In one innovative project, Taylor and Jonathan Lee (East Carolina University) have found evidence to support VRMR numbers used by the Environmental Protection Agency (EPA) for regulations related to air pollutants and climate change. “There’s been a lot of debate over the EPA’s numbers, and I even thought they were too high before we began the study,” Taylor said. “But our numbers are exactly what they’re using ($8 million to $10 million per life saved). It’s important to nail that down because it can dramatically change the benefit-cost ratios.”

Energy efficiency: an unsung hero

People underestimate the role that energy efficiency can play in reducing carbon emissions, said Marilyn Brown, who serves as director of the Climate and Energy Policy Lab. “Yet energy efficiency can provide a cost-effective and reliable alternative to building new power plants.”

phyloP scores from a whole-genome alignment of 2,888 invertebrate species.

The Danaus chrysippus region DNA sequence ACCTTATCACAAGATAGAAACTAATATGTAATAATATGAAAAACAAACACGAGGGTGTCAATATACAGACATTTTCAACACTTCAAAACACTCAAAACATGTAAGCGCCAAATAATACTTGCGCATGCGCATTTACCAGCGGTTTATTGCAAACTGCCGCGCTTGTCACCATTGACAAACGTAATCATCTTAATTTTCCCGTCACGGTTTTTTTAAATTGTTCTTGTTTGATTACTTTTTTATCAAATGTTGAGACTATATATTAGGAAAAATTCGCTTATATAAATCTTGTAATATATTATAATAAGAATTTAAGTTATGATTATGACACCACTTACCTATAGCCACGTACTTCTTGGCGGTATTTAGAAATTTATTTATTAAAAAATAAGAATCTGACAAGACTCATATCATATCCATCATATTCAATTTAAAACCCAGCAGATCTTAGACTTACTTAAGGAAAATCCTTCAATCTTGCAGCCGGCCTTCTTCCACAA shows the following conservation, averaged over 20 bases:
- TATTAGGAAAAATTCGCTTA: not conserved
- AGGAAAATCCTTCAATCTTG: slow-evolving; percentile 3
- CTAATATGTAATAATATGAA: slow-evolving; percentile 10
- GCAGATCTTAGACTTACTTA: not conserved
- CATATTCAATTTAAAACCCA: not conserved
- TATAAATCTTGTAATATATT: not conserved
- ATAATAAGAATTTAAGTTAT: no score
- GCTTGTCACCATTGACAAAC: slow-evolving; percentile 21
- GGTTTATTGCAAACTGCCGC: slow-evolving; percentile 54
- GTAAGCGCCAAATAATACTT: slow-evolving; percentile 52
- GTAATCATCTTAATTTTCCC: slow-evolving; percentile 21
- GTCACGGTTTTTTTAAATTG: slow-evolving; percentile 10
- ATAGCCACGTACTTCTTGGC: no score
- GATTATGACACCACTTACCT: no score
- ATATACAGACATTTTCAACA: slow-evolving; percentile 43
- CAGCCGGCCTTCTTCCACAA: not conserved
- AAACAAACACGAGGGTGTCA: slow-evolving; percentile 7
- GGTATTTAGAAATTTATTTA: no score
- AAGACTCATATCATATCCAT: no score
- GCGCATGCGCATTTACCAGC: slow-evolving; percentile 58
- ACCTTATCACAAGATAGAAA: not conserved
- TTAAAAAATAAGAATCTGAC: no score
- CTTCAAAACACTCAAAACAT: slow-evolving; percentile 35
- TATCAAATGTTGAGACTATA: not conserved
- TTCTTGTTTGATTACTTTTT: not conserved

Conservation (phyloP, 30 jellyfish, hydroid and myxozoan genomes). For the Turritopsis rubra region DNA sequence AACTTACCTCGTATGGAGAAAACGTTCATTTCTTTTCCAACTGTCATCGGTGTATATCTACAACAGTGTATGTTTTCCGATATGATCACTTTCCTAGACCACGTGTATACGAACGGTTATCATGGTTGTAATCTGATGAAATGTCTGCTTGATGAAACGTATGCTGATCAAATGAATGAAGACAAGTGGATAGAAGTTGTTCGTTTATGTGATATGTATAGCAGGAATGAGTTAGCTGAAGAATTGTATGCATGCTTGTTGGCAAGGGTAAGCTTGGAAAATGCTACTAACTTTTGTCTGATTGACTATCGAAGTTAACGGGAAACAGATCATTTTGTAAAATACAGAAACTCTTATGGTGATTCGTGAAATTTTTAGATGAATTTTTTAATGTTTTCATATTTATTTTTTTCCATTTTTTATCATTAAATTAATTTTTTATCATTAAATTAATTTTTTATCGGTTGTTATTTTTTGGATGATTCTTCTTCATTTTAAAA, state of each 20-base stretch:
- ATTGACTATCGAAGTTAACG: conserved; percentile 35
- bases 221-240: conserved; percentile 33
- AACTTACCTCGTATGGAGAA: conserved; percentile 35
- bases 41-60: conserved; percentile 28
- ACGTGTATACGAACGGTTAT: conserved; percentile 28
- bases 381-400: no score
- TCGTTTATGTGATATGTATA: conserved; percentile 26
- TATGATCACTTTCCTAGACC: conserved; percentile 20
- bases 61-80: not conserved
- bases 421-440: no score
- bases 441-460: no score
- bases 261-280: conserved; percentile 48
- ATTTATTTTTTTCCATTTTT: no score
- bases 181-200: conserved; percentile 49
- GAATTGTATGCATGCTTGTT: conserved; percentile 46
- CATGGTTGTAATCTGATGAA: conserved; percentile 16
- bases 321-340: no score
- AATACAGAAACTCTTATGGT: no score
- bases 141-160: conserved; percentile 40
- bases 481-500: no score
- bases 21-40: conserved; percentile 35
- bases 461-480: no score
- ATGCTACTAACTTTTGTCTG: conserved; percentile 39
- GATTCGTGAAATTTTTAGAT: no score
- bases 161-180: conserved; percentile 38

Indeed, during Brown’s tenure as a board director at the Tennessee Valley Authority, energy efficiency was modeled as “virtual” 10-megawatt power plants. Analysis showed such programs could achieve energy savings of 900 to 1,300 megawatts for TVA by 2023 and 2,000 to 2,800 megawatts by 2033.

In her new book, Empowering the Great Energy Transition: Policy for a Low-Carbon Future (Columbia University Press), Brown looks at policies and business models that would mitigate climate change. Some examples include:

  • Rewarding utilities for promoting energy efficiency. Utilities currently profit from their investments in power generation and transmission lines, but don’t realize equal rewards from helping consumers use less electricity.